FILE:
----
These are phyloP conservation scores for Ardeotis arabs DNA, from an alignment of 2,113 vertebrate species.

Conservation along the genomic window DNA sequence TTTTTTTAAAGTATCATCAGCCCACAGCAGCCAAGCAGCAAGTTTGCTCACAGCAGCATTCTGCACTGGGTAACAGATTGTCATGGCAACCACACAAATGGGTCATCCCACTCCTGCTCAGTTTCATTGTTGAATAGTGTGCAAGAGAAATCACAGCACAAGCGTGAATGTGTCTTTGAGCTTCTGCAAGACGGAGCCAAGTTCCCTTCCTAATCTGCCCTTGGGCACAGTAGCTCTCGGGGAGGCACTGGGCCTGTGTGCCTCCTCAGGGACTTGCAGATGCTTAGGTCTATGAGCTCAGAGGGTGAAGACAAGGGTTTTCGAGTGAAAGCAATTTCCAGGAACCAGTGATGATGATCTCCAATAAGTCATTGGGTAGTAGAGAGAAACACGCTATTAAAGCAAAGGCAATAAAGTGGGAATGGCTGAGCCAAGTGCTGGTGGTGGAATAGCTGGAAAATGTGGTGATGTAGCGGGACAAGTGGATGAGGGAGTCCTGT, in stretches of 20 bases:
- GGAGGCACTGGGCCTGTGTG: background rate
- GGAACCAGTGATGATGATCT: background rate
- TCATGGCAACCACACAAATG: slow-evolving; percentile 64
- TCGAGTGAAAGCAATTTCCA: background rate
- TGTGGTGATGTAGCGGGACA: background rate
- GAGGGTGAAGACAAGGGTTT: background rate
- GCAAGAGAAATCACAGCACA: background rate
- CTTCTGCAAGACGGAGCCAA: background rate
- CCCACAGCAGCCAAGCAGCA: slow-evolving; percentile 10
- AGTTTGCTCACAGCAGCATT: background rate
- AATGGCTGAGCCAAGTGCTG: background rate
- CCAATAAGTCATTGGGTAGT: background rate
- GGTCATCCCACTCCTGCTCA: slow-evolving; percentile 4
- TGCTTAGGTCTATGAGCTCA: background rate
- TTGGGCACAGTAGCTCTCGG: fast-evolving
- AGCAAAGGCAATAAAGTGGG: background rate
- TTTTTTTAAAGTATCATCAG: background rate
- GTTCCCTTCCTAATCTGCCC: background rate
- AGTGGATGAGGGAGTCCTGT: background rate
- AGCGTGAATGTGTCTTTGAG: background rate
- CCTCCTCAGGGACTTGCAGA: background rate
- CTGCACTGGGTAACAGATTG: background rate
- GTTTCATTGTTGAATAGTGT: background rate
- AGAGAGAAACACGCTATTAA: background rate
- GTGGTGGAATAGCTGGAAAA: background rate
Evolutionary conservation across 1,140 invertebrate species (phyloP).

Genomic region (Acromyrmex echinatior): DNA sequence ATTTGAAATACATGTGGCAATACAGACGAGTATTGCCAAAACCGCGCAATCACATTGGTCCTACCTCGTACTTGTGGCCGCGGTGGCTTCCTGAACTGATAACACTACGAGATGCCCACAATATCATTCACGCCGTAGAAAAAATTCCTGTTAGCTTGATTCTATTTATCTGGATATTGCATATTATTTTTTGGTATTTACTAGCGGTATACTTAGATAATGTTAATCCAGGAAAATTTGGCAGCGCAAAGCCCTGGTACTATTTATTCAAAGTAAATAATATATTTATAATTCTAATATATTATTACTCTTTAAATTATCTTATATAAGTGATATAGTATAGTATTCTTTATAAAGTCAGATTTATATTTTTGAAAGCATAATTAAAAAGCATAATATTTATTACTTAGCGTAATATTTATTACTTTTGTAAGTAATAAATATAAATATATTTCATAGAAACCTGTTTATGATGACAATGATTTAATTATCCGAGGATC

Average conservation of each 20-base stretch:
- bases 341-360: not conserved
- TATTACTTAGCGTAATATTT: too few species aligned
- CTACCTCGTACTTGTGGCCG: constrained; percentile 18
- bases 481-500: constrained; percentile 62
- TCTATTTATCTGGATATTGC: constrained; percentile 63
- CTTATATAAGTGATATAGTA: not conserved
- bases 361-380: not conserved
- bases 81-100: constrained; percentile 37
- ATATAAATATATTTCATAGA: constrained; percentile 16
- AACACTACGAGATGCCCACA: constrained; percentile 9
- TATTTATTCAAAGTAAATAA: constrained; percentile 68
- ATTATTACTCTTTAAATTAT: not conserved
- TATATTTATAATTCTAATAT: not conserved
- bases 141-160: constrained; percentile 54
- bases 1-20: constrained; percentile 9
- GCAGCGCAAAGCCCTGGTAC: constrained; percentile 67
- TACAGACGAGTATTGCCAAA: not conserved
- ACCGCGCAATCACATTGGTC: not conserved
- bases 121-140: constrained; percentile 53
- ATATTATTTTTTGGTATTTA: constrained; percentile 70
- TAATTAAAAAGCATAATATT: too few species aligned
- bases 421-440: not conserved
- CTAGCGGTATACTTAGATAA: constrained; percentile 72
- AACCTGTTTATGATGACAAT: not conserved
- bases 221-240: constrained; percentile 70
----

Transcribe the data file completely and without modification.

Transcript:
These are phyloP conservation scores for Ardeotis arabs DNA, from an alignment of 2,113 vertebrate species.

Conservation along the genomic window DNA sequence TTTTTTTAAAGTATCATCAGCCCACAGCAGCCAAGCAGCAAGTTTGCTCACAGCAGCATTCTGCACTGGGTAACAGATTGTCATGGCAACCACACAAATGGGTCATCCCACTCCTGCTCAGTTTCATTGTTGAATAGTGTGCAAGAGAAATCACAGCACAAGCGTGAATGTGTCTTTGAGCTTCTGCAAGACGGAGCCAAGTTCCCTTCCTAATCTGCCCTTGGGCACAGTAGCTCTCGGGGAGGCACTGGGCCTGTGTGCCTCCTCAGGGACTTGCAGATGCTTAGGTCTATGAGCTCAGAGGGTGAAGACAAGGGTTTTCGAGTGAAAGCAATTTCCAGGAACCAGTGATGATGATCTCCAATAAGTCATTGGGTAGTAGAGAGAAACACGCTATTAAAGCAAAGGCAATAAAGTGGGAATGGCTGAGCCAAGTGCTGGTGGTGGAATAGCTGGAAAATGTGGTGATGTAGCGGGACAAGTGGATGAGGGAGTCCTGT, in stretches of 20 bases:
- GGAGGCACTGGGCCTGTGTG: background rate
- GGAACCAGTGATGATGATCT: background rate
- TCATGGCAACCACACAAATG: slow-evolving; percentile 64
- TCGAGTGAAAGCAATTTCCA: background rate
- TGTGGTGATGTAGCGGGACA: background rate
- GAGGGTGAAGACAAGGGTTT: background rate
- GCAAGAGAAATCACAGCACA: background rate
- CTTCTGCAAGACGGAGCCAA: background rate
- CCCACAGCAGCCAAGCAGCA: slow-evolving; percentile 10
- AGTTTGCTCACAGCAGCATT: background rate
- AATGGCTGAGCCAAGTGCTG: background rate
- CCAATAAGTCATTGGGTAGT: background rate
- GGTCATCCCACTCCTGCTCA: slow-evolving; percentile 4
- TGCTTAGGTCTATGAGCTCA: background rate
- TTGGGCACAGTAGCTCTCGG: fast-evolving
- AGCAAAGGCAATAAAGTGGG: background rate
- TTTTTTTAAAGTATCATCAG: background rate
- GTTCCCTTCCTAATCTGCCC: background rate
- AGTGGATGAGGGAGTCCTGT: background rate
- AGCGTGAATGTGTCTTTGAG: background rate
- CCTCCTCAGGGACTTGCAGA: background rate
- CTGCACTGGGTAACAGATTG: background rate
- GTTTCATTGTTGAATAGTGT: background rate
- AGAGAGAAACACGCTATTAA: background rate
- GTGGTGGAATAGCTGGAAAA: background rate
Evolutionary conservation across 1,140 invertebrate species (phyloP).

Genomic region (Acromyrmex echinatior): DNA sequence ATTTGAAATACATGTGGCAATACAGACGAGTATTGCCAAAACCGCGCAATCACATTGGTCCTACCTCGTACTTGTGGCCGCGGTGGCTTCCTGAACTGATAACACTACGAGATGCCCACAATATCATTCACGCCGTAGAAAAAATTCCTGTTAGCTTGATTCTATTTATCTGGATATTGCATATTATTTTTTGGTATTTACTAGCGGTATACTTAGATAATGTTAATCCAGGAAAATTTGGCAGCGCAAAGCCCTGGTACTATTTATTCAAAGTAAATAATATATTTATAATTCTAATATATTATTACTCTTTAAATTATCTTATATAAGTGATATAGTATAGTATTCTTTATAAAGTCAGATTTATATTTTTGAAAGCATAATTAAAAAGCATAATATTTATTACTTAGCGTAATATTTATTACTTTTGTAAGTAATAAATATAAATATATTTCATAGAAACCTGTTTATGATGACAATGATTTAATTATCCGAGGATC

Average conservation of each 20-base stretch:
- bases 341-360: not conserved
- TATTACTTAGCGTAATATTT: too few species aligned
- CTACCTCGTACTTGTGGCCG: constrained; percentile 18
- bases 481-500: constrained; percentile 62
- TCTATTTATCTGGATATTGC: constrained; percentile 63
- CTTATATAAGTGATATAGTA: not conserved
- bases 361-380: not conserved
- bases 81-100: constrained; percentile 37
- ATATAAATATATTTCATAGA: constrained; percentile 16
- AACACTACGAGATGCCCACA: constrained; percentile 9
- TATTTATTCAAAGTAAATAA: constrained; percentile 68
- ATTATTACTCTTTAAATTAT: not conserved
- TATATTTATAATTCTAATAT: not conserved
- bases 141-160: constrained; percentile 54
- bases 1-20: constrained; percentile 9
- GCAGCGCAAAGCCCTGGTAC: constrained; percentile 67
- TACAGACGAGTATTGCCAAA: not conserved
- ACCGCGCAATCACATTGGTC: not conserved
- bases 121-140: constrained; percentile 53
- ATATTATTTTTTGGTATTTA: constrained; percentile 70
- TAATTAAAAAGCATAATATT: too few species aligned
- bases 421-440: not conserved
- CTAGCGGTATACTTAGATAA: constrained; percentile 72
- AACCTGTTTATGATGACAAT: not conserved
- bases 221-240: constrained; percentile 70